No. That’s not a typo. Patrons of Cartlann Digiteach Cuala have often been reminded that St. Begnet’s GAA, being one of our constituent historic clubs, has always been formally embedded in the Cuala DNA. We previously reported that it was believed to have existed since 1917, but had spent several decades in the wilderness before being resurrected in the late 1950s. Now, that belief about an earlier existence can be upgraded to certainty by the discovery of news reports that record the founding of a club and its first AGM.  We even know the identities of its early players and officials and can point to their being in operation by 1916.

But there’s a catch.  The earlier team played under the title “St Benedict“. Surely they meant St. Begnet in recognition of our local patron? A newspaper typo most likely? But here’s the strange thing, the team was consistently reported both locally and in Dublin County Board proceedings as St Benedict’s.  At no time during its brief lifetime was  it ever recorded as “St Begnet’s”. How this unlikely title came to be attached to a Dalkey team remains a mystery. There’s no known local association with St Benedict or the Benedictine Order. But the journey of this early Dalkey outfit is still worth telling.

It all started in 1916 with the formation of a local committee “Dalkey Athletic Sports Committee” which had as its objective “the formation of a football club and a pipers band“. They ran several Sports Days to raise funds and in June 1917, at a meeting in the Town Hall presided over by T. W. O’Reilly, they announced they had accumulated enough fund to start the football team (but not the band). On a motion proposed by M. Harte (that’s surely Michael Harte / Micheál O hAirt, Inspector of Weights and Measures from St Patrick’s Road) and seconded by a Mr Burke (probably Edward Burke of Ardbrugh Rd.), a total of £15-5s-7d was passed on to the new club which was to be called “St Benedict”.  And that name prevailed; all their later activities were reported using their unlikely name

Even before the historic meeting, St. Benedicts was already up and running and playing in the Dublin Junior Football League. Between 1916 and 1917 they had fixtures against
Glasthule Mitchels, Bray Emmets, Stars of Erin and St Mary’s Saggart

Sun 1st October 1916 saw their biggest fundraiser – the Dalkey Tournament – held on “Killiney Road”. The tournament was well supported donation of prized by local dignitaries and businesses.

In October 1917, Begnets held its first AGM at the Forrester’s Hall in Dalkey and the following were elected
President: Fr. Fitzpatrick c.c.
Chairman: John Larkin (St Patricks Avenue)
Vice Chairman Frank Coleman (most likely the Postman from St Patricks Rd)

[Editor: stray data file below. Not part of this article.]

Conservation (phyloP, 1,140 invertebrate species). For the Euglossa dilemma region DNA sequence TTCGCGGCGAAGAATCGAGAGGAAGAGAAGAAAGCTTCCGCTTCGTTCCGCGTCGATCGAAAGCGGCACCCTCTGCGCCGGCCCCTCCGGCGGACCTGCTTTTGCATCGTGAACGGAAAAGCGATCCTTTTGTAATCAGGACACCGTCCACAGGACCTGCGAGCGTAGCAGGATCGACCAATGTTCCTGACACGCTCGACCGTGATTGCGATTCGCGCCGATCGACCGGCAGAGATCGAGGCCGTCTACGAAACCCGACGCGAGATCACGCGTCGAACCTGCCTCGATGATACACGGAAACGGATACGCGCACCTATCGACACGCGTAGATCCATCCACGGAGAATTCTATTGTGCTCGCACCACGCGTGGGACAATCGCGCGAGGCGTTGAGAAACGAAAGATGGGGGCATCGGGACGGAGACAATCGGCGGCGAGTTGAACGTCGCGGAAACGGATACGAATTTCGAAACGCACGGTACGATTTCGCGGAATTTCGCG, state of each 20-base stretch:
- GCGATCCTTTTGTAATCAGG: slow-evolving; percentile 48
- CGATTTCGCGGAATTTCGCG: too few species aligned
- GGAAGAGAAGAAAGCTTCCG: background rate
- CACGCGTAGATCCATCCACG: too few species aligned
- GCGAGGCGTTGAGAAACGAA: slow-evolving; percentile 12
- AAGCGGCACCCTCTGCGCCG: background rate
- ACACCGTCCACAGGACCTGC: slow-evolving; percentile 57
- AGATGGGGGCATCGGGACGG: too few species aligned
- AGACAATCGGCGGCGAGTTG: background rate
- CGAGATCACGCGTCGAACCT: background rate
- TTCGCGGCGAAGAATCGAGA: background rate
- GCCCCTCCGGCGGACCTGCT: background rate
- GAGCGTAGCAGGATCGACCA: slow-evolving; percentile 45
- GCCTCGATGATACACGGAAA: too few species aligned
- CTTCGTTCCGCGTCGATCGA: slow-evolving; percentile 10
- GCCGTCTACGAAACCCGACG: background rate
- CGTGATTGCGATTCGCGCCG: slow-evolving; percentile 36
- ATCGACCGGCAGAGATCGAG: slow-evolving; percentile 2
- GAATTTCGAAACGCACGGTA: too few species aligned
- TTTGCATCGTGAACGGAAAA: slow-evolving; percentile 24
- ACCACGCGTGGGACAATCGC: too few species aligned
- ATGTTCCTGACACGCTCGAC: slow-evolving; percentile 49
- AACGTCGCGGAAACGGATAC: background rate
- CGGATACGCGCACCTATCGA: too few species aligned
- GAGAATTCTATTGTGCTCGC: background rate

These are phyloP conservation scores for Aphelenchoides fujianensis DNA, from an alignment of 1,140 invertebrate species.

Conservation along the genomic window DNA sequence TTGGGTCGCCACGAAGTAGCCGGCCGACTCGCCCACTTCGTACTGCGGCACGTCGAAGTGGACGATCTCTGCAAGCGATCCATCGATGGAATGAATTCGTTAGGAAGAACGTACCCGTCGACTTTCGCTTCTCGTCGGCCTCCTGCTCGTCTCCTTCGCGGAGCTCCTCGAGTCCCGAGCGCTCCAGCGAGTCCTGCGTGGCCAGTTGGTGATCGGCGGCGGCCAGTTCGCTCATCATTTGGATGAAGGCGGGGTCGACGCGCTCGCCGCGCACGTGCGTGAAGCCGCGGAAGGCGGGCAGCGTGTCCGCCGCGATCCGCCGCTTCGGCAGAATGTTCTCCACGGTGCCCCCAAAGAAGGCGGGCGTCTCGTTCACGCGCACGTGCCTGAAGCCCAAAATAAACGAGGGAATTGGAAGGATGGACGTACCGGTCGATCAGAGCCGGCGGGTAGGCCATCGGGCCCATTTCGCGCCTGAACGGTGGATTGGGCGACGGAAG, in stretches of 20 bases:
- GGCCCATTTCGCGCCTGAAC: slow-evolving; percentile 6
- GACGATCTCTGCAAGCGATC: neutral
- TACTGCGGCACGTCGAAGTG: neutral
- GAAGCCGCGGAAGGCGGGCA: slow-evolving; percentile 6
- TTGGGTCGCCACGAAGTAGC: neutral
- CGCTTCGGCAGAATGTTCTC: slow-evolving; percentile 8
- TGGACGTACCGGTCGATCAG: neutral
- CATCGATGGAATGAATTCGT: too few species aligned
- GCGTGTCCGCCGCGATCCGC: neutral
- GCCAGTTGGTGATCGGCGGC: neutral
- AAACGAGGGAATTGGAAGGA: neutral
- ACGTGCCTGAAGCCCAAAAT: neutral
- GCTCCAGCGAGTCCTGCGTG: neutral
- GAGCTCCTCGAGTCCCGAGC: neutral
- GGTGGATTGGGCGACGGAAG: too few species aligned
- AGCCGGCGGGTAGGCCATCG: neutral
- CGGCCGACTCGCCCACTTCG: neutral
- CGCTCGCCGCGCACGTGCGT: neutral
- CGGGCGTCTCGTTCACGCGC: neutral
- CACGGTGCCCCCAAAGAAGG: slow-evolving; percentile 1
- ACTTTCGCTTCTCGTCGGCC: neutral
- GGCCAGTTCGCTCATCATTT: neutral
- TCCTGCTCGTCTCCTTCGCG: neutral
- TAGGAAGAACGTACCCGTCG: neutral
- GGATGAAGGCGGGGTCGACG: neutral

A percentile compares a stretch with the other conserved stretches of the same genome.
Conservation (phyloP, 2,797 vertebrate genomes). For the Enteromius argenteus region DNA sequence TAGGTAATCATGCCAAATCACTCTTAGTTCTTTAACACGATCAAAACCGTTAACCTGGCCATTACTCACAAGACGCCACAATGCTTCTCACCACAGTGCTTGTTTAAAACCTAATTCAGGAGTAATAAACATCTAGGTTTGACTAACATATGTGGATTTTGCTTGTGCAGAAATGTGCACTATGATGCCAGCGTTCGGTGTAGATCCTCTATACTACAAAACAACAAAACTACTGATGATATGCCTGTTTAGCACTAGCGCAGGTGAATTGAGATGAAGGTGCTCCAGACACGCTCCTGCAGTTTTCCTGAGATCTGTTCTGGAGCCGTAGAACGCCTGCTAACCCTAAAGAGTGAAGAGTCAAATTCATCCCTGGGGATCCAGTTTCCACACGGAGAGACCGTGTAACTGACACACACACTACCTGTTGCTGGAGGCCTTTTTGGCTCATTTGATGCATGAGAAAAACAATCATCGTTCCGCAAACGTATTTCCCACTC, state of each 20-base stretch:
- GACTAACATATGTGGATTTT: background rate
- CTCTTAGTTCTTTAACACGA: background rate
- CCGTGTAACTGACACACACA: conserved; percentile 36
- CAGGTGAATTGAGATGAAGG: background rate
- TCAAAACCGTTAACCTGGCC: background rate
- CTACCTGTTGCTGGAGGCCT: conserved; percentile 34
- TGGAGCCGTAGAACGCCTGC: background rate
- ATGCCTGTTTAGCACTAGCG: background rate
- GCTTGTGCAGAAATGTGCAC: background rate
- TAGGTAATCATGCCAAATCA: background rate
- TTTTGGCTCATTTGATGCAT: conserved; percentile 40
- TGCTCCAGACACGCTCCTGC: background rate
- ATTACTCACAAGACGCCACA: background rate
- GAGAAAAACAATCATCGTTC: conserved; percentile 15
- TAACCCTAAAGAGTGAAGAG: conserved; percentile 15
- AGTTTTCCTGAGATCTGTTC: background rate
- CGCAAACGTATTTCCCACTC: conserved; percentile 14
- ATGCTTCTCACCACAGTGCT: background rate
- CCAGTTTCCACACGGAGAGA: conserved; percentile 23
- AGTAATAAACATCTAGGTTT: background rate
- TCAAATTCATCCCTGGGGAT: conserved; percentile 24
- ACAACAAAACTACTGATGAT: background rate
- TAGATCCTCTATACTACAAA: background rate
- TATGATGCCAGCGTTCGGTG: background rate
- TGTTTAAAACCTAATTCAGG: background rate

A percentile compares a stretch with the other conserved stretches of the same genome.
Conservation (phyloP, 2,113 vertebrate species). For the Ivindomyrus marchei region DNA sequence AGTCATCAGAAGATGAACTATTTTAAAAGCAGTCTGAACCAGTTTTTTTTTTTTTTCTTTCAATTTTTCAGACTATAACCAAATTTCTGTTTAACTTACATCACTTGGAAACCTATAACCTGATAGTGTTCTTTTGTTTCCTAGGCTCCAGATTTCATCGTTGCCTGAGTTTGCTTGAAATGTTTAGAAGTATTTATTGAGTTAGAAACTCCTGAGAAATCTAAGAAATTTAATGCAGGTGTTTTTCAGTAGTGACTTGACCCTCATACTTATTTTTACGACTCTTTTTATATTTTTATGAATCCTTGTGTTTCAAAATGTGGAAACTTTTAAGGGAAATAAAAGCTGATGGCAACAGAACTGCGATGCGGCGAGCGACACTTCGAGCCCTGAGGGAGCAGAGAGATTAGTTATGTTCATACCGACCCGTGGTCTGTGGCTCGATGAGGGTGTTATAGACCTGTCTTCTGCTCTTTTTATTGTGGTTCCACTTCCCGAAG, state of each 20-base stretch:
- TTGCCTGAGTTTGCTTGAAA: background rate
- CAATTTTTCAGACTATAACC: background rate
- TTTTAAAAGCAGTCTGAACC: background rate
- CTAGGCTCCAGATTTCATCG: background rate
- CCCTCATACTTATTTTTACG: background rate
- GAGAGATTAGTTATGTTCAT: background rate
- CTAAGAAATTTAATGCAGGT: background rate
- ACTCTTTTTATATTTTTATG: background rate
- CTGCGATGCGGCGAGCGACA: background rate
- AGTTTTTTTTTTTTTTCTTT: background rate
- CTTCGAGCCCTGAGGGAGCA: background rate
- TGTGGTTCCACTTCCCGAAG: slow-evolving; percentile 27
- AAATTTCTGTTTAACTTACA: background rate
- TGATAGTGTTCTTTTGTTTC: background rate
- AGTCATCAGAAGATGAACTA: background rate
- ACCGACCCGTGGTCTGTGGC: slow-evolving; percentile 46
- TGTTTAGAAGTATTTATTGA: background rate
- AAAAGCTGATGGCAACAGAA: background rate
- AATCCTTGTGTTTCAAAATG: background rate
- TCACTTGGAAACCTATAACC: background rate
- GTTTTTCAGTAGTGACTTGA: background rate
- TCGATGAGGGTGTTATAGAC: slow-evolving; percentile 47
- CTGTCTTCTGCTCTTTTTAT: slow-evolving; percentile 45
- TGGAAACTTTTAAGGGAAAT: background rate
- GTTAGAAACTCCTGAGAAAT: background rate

Treasure & Board Delegate: William Redmond (Castle Street)
Secretary: Mr Delaney
Committee: Michael Nolan, Edward Burke (likely to be the same man who seconded the founding motion the previous year), Edward Meegan, Patrick Smith, John Barrett (probably living in Talbot Road)
Capt Junior Team: Edward Reilly (probably from Ardbrugh Road)
Vice-Captain Junior Team: Patrick Keyes (this man is probably one of the Keys of Ardbrugh Rd & Kalafat Lane; his brother was the adoptive father of local playright Hugh Leonard

Capt Minor Team C Dignam (possibly Charles of Talbot Rd.)
Vice Captain: Thomas Byrne (Dalkey Ave.)

Selectors –
James Hammond
John Hammond
R Cullen (there were three Richard Cullens in the area – two at Perrins Cottages Bulloch & one at Sorrento Road)
W R Mooney
F. Reilly
O. Keys

Fun Fact: More than a few of the people named here were Gardeners or “Van Men” (cab drivers); which prompted Cartlann Digiteach Cuala to inquire who was the patron saint of these occupations. Amazingly, they share the same patron – but not who you think. Their common Patron is St Fiacre.

Despite the encouraging conditions surrounding its start up, St Benedict’s appear to have quickly become unstuck.  The last sighting was in 1920  when they were scheduled to play Stars of Sallynoggin (another short-lived side). We can only speculate as to why so few clubs prevailed beyond that time. Cartlann Digiteach Cuala can only guess at the reasons which would include ongoing revolutionary activities – several of those named feature in roundups during the period (e.g. Thomas Byrne & Michael Harte was “lifted” along with Paddy D’Arcy in 1921)  and poor economic conditions leading to emigration.


Our local saint was eventually awarded recognition when “St. Begnet’s GAA” was established (for the first time) in 1956 playing both codes, changed its name to Dalkey Mitchels in 1962 and in 1974 merged with Cuala Casements so that it continues to thrive as part of the great club we all know today.

St Begnets GAA at O’Toole Park 1961



Cartlann Digiteach Cuala (Cuala Digital Archive) was established in 2009 to assemble an on-line archive of images, stories and memorabilia relating to Cuala and its ‘ancestral’ clubs.
If you have any information or material to share with us, please contact –
Michael Goodwin, +353 (0) 87 2266140,
Contributors can be assured that all material will be kept safe, treated with care and returned promptly.  
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